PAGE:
Costs of 5G
While fiber optic lines are not uncommon and are used by many businesses and data centers, but connecting individual homes and a multitude of cell towers to the main fiber optic lines either underground or through overhead wires is disruptive and expensive. In addition, once the line to a home is installed, an individual homeowner may decide to change providers or get rid of the provider altogether at any time thus removing the incentive for any one company to install the line, to begin with.
According to Hart, Vivint will avoid the cost of installing new infrastructure by going around or rather, above the problem and will be taking advantage of the huge amounts of unused capacity on the existing fiber optic network.
The new Vivint system will tap into an existing fiber optic line and then run a line to a transmitter on a commercial building near a neighborhood.
“Those towers route to neighborhoods through strategically chosen ‘hub’ homes, using hardware the size of a normal salad bowl. The hub homes then provide internet to the surrounding neighborhood via a 5G wireless mesh network,” according to a press release from Vivint. The radio transmitters will utilize the high or millimeter wave frequencies of the 5G spectrum. The associated mesh network is a self-organizing system that routes data to the fastest channels in the network.
“A lot of companies are utilizing millimeter wave technology and marketing it as 5G,” said Ricci. He noted once the signal is sent into homes and distributed to devices through wi-fi will be the real test of how fast the network is. “I don’t know if I would really call it 5G. Just looking at some of what they are proposing, I would say they could replace 5G with the word ‘cool’ and it would mean as much.”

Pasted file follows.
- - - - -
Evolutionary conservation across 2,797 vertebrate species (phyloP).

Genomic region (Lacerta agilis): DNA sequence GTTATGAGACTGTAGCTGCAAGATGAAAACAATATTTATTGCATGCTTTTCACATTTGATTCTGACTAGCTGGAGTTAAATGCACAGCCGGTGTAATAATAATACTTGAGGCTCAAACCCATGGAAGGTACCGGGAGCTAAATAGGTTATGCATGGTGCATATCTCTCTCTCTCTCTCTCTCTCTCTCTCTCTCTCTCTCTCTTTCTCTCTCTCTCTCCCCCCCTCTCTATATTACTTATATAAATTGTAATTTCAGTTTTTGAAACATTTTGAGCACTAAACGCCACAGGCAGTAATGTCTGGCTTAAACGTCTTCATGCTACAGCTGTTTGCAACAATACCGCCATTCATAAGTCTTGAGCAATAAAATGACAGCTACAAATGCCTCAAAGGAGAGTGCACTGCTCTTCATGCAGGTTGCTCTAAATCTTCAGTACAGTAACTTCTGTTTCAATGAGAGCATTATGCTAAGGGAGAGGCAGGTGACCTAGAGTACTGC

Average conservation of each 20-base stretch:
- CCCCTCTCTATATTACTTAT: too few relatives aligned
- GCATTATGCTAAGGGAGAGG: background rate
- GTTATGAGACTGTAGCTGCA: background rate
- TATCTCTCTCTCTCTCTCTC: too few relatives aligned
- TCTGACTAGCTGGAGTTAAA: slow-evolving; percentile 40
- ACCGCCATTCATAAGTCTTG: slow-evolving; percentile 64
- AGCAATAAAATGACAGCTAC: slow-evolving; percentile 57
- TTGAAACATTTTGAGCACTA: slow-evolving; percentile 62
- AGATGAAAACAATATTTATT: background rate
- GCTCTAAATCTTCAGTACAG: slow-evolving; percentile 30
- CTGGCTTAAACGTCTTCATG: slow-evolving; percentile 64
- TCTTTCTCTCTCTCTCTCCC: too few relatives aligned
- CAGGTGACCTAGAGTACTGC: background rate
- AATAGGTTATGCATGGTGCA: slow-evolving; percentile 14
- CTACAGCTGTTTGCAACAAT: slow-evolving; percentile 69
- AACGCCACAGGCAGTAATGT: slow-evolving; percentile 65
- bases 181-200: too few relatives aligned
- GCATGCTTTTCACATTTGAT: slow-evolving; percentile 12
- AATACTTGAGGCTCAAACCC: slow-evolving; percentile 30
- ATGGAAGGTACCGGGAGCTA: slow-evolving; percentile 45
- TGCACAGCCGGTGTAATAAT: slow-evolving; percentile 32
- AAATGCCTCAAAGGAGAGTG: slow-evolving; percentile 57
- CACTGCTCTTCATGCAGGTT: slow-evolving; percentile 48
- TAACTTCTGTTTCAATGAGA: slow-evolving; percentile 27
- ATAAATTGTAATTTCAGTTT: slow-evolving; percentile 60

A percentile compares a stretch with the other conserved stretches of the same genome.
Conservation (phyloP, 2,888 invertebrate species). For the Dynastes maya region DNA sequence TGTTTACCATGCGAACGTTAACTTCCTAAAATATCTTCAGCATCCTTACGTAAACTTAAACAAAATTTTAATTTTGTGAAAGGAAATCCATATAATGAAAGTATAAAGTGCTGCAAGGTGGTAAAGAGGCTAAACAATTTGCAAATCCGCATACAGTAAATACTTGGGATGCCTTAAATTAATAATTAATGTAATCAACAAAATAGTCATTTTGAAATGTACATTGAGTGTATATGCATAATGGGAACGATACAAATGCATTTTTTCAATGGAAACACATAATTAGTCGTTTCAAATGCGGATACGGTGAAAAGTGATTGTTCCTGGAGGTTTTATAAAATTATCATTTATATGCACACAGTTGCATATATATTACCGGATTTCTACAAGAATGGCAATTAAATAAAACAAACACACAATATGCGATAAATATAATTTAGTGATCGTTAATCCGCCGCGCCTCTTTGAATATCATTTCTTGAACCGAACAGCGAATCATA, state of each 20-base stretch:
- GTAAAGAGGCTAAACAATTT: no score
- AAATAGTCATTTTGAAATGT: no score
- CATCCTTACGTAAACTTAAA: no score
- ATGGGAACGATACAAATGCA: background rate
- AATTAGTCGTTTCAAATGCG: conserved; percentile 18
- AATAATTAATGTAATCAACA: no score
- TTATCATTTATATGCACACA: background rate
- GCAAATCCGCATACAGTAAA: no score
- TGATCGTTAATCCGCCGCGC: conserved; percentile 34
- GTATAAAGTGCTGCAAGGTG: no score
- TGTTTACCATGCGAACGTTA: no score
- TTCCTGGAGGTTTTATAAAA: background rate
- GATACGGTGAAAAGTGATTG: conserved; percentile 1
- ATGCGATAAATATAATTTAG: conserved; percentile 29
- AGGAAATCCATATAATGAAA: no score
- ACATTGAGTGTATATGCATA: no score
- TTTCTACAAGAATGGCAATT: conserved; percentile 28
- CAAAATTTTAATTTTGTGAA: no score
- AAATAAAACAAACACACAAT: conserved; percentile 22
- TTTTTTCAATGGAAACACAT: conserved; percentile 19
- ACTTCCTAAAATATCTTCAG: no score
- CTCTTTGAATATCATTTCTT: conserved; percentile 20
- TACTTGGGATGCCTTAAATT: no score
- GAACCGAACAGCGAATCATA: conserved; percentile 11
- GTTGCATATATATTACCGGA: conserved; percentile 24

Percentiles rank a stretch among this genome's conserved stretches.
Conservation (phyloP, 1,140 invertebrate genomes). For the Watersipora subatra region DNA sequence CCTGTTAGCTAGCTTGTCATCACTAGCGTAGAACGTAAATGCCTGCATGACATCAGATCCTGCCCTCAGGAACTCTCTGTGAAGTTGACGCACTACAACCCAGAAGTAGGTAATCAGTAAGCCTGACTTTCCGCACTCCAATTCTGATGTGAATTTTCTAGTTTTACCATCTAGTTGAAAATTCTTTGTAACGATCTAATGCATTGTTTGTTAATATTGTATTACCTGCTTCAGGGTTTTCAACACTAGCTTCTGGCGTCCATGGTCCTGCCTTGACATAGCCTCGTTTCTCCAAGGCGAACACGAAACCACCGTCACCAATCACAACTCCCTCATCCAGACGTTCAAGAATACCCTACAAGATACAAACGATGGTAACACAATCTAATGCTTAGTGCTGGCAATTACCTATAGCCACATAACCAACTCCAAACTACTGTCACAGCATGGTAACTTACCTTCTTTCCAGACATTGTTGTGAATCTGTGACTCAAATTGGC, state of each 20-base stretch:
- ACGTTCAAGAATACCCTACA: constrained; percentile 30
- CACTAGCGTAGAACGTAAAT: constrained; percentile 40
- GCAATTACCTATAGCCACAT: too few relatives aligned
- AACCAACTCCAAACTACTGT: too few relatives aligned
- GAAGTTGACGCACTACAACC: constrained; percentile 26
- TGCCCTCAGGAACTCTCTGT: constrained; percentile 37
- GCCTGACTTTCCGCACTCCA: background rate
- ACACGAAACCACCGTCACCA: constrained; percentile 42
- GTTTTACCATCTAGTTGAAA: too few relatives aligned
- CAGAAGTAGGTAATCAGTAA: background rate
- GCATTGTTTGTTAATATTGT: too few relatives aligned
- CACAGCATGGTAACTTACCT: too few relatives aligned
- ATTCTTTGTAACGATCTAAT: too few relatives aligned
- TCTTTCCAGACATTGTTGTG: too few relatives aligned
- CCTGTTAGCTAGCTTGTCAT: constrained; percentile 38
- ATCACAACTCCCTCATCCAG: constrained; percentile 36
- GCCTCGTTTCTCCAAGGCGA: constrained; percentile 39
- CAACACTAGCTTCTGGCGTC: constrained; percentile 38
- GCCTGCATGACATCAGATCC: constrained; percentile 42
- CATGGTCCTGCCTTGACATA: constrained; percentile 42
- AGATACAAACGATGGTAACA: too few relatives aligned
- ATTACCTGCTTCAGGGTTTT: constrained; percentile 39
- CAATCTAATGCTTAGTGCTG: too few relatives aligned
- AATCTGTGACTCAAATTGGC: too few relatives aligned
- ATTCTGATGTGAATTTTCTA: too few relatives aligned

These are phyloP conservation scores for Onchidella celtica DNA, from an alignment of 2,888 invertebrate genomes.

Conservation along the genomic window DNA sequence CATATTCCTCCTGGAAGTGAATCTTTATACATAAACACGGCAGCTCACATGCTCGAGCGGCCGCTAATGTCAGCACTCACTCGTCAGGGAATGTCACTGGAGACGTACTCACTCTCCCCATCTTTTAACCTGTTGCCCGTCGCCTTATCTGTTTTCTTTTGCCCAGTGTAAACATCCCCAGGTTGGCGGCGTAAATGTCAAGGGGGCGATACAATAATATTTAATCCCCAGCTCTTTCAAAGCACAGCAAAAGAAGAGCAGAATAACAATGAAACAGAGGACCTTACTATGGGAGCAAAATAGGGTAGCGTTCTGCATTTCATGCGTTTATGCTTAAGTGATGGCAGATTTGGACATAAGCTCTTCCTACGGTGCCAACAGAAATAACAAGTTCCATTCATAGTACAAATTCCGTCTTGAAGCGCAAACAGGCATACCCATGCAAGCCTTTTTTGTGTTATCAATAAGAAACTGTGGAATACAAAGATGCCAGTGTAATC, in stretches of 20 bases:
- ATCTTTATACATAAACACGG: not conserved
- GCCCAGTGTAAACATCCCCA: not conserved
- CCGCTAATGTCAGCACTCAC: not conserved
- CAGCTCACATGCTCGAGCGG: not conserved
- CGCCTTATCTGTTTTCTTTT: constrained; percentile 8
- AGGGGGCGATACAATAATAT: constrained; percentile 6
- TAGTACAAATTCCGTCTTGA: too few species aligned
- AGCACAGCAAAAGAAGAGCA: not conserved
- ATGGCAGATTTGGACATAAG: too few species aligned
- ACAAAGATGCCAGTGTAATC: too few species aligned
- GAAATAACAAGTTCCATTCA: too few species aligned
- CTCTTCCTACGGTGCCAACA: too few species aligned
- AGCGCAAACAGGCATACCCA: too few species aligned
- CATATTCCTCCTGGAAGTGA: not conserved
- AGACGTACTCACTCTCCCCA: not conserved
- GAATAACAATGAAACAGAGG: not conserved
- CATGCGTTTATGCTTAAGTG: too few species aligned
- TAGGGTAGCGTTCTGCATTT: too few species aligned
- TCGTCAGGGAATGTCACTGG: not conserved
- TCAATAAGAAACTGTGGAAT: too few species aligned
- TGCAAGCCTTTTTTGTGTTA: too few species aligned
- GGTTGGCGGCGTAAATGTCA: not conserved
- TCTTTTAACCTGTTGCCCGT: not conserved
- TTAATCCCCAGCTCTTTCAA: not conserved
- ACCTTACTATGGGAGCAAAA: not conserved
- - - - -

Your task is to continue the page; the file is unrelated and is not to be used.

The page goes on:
Ricci said for some people like on-line gamers, and those who stream a lot of content it would be, “cool to have that kind of speed. And, it would be cool to have more choice in how you get internet service because the problem of the existing infrastructure and not having a real choice of internet providers and genuine high-speed connections are real problems. This looks like an interesting way to expand the reach of networks that otherwise would be very expensive to run into people’s homes.”
The company’s previous internet service operated on a similar “hub” type network and Hart said the company is building on that system and existing relationships with customers to introduce the new system.
“We give all our customers a top of the range, next generation WiFi mesh router which we connect to a 5G modem. This enables you to get the speeds by plugging your laptop into it, or by connecting to the router using WiFi on your current devices,” said Hart. “We can deploy networks quickly without having to dig, or string wires or get permission from cities and counties to install new infrastructure.”
Hart says the company has already conducted a successful pilot program in a Lehi neighborhood and will begin rolling out the service in select neighborhoods in the coming year.